The Labor Department's new employment snapshot released Friday suggested that outside of the burst of hiring of temporary census workers by the federal government many private employers are wary of bulking up their work forces.
That indicates the economic recovery can only plod along and won't have the energy to quickly bring relief to millions of unemployed Americans.
Virtually all the job creation in May came from the hiring of 411,000 census workers. Such hiring peaked in May and will begin tailing off in June.
By contrast, hiring by private employers, the backbone of the economy, slowed sharply. They added just 41,000 jobs, down from 218,000 in April and the fewest since January.
The unemployment rate, which is derived from a separate survey than the payroll figures, fell to 9.7 percent from 9.9 percent. The dip partly reflected 322,000 people leaving the labor force for a variety of reasons.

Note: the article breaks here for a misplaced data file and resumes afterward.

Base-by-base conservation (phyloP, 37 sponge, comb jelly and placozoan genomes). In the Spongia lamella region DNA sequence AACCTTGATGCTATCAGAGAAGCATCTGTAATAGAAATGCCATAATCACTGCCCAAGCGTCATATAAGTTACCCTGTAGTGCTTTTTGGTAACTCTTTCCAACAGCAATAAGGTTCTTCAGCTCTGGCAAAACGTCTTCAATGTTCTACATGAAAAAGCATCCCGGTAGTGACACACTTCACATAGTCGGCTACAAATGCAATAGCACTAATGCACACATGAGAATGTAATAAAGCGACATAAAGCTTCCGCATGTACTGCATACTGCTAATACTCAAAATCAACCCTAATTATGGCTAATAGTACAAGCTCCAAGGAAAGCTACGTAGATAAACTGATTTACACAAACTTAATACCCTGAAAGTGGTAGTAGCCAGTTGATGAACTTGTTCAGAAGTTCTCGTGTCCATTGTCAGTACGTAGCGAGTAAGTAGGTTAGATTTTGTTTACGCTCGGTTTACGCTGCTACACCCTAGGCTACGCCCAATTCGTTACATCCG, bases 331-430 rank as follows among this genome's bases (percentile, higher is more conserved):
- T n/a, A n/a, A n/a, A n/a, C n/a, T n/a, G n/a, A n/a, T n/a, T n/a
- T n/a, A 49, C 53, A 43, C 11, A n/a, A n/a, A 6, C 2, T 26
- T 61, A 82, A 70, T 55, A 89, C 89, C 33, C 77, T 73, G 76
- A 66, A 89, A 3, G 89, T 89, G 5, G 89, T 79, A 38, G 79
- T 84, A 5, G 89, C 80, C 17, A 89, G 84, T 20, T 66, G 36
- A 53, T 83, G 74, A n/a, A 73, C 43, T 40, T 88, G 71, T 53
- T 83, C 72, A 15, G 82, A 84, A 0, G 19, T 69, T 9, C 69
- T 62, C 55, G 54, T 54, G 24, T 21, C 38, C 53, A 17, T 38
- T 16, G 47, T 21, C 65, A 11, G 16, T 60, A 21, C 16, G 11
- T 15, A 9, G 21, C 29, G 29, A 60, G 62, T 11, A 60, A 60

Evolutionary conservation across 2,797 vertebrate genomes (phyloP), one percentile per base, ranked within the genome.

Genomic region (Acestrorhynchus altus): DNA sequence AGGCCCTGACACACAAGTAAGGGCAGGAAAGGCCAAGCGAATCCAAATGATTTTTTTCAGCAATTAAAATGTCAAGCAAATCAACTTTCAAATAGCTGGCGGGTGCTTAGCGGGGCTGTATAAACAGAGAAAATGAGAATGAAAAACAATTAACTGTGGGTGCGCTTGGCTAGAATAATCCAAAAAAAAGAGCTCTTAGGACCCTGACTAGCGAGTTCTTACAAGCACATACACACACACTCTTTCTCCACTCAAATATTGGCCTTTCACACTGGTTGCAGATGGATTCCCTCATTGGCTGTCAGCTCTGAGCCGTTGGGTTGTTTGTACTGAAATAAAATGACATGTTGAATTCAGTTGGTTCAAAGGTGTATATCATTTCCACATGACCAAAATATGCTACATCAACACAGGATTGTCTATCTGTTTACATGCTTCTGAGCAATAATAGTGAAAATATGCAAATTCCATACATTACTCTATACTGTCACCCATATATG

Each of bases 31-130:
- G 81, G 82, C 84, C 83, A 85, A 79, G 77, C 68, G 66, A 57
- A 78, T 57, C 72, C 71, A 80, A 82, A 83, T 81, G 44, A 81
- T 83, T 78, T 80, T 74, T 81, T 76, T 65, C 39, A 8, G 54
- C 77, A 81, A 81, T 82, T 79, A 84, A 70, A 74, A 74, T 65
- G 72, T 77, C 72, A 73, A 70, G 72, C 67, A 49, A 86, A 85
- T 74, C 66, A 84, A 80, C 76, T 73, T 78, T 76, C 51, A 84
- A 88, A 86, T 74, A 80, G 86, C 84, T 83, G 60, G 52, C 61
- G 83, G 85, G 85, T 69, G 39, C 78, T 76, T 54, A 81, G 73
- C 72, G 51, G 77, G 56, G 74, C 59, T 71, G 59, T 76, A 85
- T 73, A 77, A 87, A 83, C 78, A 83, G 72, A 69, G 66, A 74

All told, 15 million people were unemployed in May.
Counting people who have given up looking for work and part-timers who would rather be working full time, the "underemployment" rate fell to 16.6 percent in May from 17.1 percent in April. Even with the drop, the high underemployment figure shows how difficult it is for jobseekers to find work.